The Fire began in a baker's house on Pudding Lane on Sunday, September 2, 1966. It was extinguished on Wednesday, September 5 by smothering the flames with exploding gun powder. The Fire destroyed most of the City, including St Paul's Cathedral.
Robin contemplates The Fire, The Monument, and The Climb.
Sir Christopher Wren, a famous architect and Surveyor General to King Charles II and also in charge of rebuilding St Paul's Cathedral, along with his friend Dr Robert Hooke, designed the Monument. It's the tallest free-standing column in the world, measures 160 feet to the viewing platform, 202 feet including the gilded torch on top. There are 311 steps to the viewing platform. The 202 foot height is the same as the distance between the base of the Monument and the site on Pudding Lane where the fire began.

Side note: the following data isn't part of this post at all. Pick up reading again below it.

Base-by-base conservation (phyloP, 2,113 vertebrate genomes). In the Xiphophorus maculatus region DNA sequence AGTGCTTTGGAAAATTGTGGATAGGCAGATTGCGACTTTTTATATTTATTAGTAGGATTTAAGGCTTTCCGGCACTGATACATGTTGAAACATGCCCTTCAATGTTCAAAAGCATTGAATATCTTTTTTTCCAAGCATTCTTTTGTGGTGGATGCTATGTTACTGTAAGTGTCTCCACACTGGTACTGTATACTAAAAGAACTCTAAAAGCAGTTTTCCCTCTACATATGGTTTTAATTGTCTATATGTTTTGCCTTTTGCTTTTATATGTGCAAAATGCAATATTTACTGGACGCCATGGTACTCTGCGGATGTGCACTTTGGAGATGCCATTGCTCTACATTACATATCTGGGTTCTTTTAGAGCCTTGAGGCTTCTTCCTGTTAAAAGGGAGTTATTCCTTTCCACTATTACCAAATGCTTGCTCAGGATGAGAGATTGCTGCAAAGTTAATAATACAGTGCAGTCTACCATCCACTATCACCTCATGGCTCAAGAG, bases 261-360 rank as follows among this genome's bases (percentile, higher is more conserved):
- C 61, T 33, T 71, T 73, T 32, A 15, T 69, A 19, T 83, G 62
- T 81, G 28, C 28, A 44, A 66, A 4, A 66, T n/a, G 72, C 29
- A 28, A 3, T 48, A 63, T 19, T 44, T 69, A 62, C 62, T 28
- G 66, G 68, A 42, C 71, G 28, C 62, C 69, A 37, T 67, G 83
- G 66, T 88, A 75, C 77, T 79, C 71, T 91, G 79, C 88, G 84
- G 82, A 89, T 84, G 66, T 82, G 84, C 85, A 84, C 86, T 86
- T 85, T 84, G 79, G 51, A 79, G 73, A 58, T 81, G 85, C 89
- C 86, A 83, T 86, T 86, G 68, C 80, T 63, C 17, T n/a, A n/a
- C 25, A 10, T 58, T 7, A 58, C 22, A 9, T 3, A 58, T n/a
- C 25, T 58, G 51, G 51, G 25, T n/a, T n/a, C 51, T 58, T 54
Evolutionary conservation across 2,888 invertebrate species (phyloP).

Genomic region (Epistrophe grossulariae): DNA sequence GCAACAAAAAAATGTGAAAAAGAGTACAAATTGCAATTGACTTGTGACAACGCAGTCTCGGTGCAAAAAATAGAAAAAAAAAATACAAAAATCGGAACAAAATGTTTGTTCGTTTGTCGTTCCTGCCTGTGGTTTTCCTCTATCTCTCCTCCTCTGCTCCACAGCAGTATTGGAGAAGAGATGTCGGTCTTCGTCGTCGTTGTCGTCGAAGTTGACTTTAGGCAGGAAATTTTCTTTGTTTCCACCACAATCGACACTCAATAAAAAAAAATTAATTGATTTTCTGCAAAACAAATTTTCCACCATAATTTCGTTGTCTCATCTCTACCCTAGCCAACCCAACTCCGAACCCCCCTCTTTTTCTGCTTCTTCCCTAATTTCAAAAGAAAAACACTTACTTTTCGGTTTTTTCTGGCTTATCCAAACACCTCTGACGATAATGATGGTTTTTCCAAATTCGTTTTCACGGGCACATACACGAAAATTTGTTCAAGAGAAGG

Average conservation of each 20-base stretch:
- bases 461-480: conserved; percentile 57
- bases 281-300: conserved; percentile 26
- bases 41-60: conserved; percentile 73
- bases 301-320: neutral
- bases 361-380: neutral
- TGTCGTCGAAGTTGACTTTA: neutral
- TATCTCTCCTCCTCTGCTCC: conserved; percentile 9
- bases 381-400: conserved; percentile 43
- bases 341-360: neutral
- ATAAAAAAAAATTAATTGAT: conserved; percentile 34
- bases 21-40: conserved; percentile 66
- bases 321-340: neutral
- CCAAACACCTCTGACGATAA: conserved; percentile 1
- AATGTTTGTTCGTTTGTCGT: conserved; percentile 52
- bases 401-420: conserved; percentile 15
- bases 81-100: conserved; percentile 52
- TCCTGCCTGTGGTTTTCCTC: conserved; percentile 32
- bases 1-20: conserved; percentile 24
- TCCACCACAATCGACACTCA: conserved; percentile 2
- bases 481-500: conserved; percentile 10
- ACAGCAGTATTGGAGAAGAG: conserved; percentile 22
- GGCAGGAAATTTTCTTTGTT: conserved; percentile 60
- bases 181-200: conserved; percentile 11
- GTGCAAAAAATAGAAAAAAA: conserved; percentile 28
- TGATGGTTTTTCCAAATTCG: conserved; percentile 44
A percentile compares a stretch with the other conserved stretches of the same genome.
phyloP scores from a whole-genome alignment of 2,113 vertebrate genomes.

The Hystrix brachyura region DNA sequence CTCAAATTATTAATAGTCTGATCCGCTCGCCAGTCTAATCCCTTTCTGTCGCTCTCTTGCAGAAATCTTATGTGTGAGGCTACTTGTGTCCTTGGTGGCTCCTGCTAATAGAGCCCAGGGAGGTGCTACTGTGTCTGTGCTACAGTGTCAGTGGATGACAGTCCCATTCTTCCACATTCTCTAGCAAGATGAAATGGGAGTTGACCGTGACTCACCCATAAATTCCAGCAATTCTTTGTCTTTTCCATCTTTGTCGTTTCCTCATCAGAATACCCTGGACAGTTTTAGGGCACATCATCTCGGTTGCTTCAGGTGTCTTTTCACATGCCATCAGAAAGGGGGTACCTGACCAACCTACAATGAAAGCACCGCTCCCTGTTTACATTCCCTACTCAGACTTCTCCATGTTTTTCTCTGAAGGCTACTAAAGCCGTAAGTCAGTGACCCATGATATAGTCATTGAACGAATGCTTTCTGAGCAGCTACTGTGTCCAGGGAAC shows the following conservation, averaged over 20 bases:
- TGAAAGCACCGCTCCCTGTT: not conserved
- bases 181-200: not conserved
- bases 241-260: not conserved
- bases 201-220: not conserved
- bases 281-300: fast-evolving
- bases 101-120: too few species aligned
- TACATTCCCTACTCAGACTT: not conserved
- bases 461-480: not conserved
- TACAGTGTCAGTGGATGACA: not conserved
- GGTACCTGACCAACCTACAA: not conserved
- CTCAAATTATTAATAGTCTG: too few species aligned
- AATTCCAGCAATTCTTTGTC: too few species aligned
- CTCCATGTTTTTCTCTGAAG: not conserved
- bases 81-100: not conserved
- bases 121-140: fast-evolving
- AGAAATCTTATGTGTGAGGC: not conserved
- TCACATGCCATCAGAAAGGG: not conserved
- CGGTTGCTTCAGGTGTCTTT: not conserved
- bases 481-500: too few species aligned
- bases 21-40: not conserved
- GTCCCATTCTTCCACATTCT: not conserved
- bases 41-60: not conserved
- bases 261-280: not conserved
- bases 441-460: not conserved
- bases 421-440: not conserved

Looking down the stairs in the interior of The Monument. Only 200 more steps to go.
The viewing platform was originally open to unobstructed views, but in the 1800s The Monument became so popular as a suicide spot that it was necessary to install a netting of steel cables.
Checking out the views of London. The Tower Bridge is in the background.
I think this Monument thing would work well on the Plaza in Santa Fe. Views of the Santa Fe River and Acequia Madre. Awesome.
The Thames and Tower Bridge.
View from The Monument, looking North.
Barely visible and dwarfed by most other buildings, some of the walls and towers of the famed Tower of London can be seen behind the twin curved roof tops in the photo above.